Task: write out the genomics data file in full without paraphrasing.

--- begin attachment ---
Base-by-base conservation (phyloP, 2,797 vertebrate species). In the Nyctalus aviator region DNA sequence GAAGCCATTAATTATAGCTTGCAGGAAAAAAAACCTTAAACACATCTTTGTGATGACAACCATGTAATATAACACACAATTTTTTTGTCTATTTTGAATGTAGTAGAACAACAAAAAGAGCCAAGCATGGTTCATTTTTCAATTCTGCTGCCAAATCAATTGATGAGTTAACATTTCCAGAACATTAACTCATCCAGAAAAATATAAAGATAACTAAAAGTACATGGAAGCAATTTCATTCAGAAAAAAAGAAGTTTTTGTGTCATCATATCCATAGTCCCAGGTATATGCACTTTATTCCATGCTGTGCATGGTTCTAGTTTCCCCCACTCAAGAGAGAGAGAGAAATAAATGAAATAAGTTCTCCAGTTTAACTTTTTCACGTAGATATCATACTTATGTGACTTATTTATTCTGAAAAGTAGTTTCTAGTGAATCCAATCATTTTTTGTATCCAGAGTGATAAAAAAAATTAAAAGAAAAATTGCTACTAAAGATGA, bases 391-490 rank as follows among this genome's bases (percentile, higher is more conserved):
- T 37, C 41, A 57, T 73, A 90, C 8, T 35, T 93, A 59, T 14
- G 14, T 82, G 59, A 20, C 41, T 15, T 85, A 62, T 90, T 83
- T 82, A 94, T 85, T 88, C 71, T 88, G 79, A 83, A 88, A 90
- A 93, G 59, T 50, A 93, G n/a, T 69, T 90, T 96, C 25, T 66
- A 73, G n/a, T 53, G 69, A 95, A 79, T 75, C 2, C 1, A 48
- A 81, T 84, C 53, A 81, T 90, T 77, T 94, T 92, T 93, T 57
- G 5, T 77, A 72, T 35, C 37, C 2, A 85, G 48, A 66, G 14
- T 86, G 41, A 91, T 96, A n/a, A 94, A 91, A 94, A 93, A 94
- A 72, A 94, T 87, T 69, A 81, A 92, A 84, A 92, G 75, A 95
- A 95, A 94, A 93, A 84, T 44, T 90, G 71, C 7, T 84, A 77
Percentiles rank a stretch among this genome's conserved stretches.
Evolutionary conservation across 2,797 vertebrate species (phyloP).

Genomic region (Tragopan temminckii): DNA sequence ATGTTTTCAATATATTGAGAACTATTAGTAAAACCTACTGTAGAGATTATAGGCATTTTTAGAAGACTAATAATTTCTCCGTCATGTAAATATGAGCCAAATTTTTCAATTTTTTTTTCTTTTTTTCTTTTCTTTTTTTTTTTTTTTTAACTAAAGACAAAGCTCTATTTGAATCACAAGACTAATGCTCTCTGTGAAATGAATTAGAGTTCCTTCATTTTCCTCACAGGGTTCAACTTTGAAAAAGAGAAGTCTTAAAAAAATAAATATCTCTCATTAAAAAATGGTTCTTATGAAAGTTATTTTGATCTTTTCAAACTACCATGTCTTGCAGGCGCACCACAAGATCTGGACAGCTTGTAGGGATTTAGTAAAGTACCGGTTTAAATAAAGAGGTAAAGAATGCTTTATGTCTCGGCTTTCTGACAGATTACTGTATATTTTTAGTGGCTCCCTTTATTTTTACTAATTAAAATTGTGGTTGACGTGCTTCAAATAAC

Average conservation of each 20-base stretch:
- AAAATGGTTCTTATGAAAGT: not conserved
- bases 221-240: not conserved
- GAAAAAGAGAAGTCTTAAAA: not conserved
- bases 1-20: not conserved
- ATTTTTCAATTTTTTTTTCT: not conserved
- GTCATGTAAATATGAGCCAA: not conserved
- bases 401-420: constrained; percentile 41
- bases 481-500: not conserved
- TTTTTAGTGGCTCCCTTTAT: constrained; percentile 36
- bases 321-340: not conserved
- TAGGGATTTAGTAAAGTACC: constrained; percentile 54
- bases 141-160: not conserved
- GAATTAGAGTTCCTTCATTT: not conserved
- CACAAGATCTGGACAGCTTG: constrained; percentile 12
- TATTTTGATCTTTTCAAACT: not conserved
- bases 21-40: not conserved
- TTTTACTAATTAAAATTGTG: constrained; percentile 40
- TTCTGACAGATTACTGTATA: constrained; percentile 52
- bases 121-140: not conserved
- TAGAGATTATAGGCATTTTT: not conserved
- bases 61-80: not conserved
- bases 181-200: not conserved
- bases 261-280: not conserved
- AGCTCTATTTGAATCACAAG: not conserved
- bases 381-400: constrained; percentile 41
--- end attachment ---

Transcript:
Base-by-base conservation (phyloP, 2,797 vertebrate species). In the Nyctalus aviator region DNA sequence GAAGCCATTAATTATAGCTTGCAGGAAAAAAAACCTTAAACACATCTTTGTGATGACAACCATGTAATATAACACACAATTTTTTTGTCTATTTTGAATGTAGTAGAACAACAAAAAGAGCCAAGCATGGTTCATTTTTCAATTCTGCTGCCAAATCAATTGATGAGTTAACATTTCCAGAACATTAACTCATCCAGAAAAATATAAAGATAACTAAAAGTACATGGAAGCAATTTCATTCAGAAAAAAAGAAGTTTTTGTGTCATCATATCCATAGTCCCAGGTATATGCACTTTATTCCATGCTGTGCATGGTTCTAGTTTCCCCCACTCAAGAGAGAGAGAGAAATAAATGAAATAAGTTCTCCAGTTTAACTTTTTCACGTAGATATCATACTTATGTGACTTATTTATTCTGAAAAGTAGTTTCTAGTGAATCCAATCATTTTTTGTATCCAGAGTGATAAAAAAAATTAAAAGAAAAATTGCTACTAAAGATGA, bases 391-490 rank as follows among this genome's bases (percentile, higher is more conserved):
- T 37, C 41, A 57, T 73, A 90, C 8, T 35, T 93, A 59, T 14
- G 14, T 82, G 59, A 20, C 41, T 15, T 85, A 62, T 90, T 83
- T 82, A 94, T 85, T 88, C 71, T 88, G 79, A 83, A 88, A 90
- A 93, G 59, T 50, A 93, G n/a, T 69, T 90, T 96, C 25, T 66
- A 73, G n/a, T 53, G 69, A 95, A 79, T 75, C 2, C 1, A 48
- A 81, T 84, C 53, A 81, T 90, T 77, T 94, T 92, T 93, T 57
- G 5, T 77, A 72, T 35, C 37, C 2, A 85, G 48, A 66, G 14
- T 86, G 41, A 91, T 96, A n/a, A 94, A 91, A 94, A 93, A 94
- A 72, A 94, T 87, T 69, A 81, A 92, A 84, A 92, G 75, A 95
- A 95, A 94, A 93, A 84, T 44, T 90, G 71, C 7, T 84, A 77
Percentiles rank a stretch among this genome's conserved stretches.
Evolutionary conservation across 2,797 vertebrate species (phyloP).

Genomic region (Tragopan temminckii): DNA sequence ATGTTTTCAATATATTGAGAACTATTAGTAAAACCTACTGTAGAGATTATAGGCATTTTTAGAAGACTAATAATTTCTCCGTCATGTAAATATGAGCCAAATTTTTCAATTTTTTTTTCTTTTTTTCTTTTCTTTTTTTTTTTTTTTTAACTAAAGACAAAGCTCTATTTGAATCACAAGACTAATGCTCTCTGTGAAATGAATTAGAGTTCCTTCATTTTCCTCACAGGGTTCAACTTTGAAAAAGAGAAGTCTTAAAAAAATAAATATCTCTCATTAAAAAATGGTTCTTATGAAAGTTATTTTGATCTTTTCAAACTACCATGTCTTGCAGGCGCACCACAAGATCTGGACAGCTTGTAGGGATTTAGTAAAGTACCGGTTTAAATAAAGAGGTAAAGAATGCTTTATGTCTCGGCTTTCTGACAGATTACTGTATATTTTTAGTGGCTCCCTTTATTTTTACTAATTAAAATTGTGGTTGACGTGCTTCAAATAAC

Average conservation of each 20-base stretch:
- AAAATGGTTCTTATGAAAGT: not conserved
- bases 221-240: not conserved
- GAAAAAGAGAAGTCTTAAAA: not conserved
- bases 1-20: not conserved
- ATTTTTCAATTTTTTTTTCT: not conserved
- GTCATGTAAATATGAGCCAA: not conserved
- bases 401-420: constrained; percentile 41
- bases 481-500: not conserved
- TTTTTAGTGGCTCCCTTTAT: constrained; percentile 36
- bases 321-340: not conserved
- TAGGGATTTAGTAAAGTACC: constrained; percentile 54
- bases 141-160: not conserved
- GAATTAGAGTTCCTTCATTT: not conserved
- CACAAGATCTGGACAGCTTG: constrained; percentile 12
- TATTTTGATCTTTTCAAACT: not conserved
- bases 21-40: not conserved
- TTTTACTAATTAAAATTGTG: constrained; percentile 40
- TTCTGACAGATTACTGTATA: constrained; percentile 52
- bases 121-140: not conserved
- TAGAGATTATAGGCATTTTT: not conserved
- bases 61-80: not conserved
- bases 181-200: not conserved
- bases 261-280: not conserved
- AGCTCTATTTGAATCACAAG: not conserved
- bases 381-400: constrained; percentile 41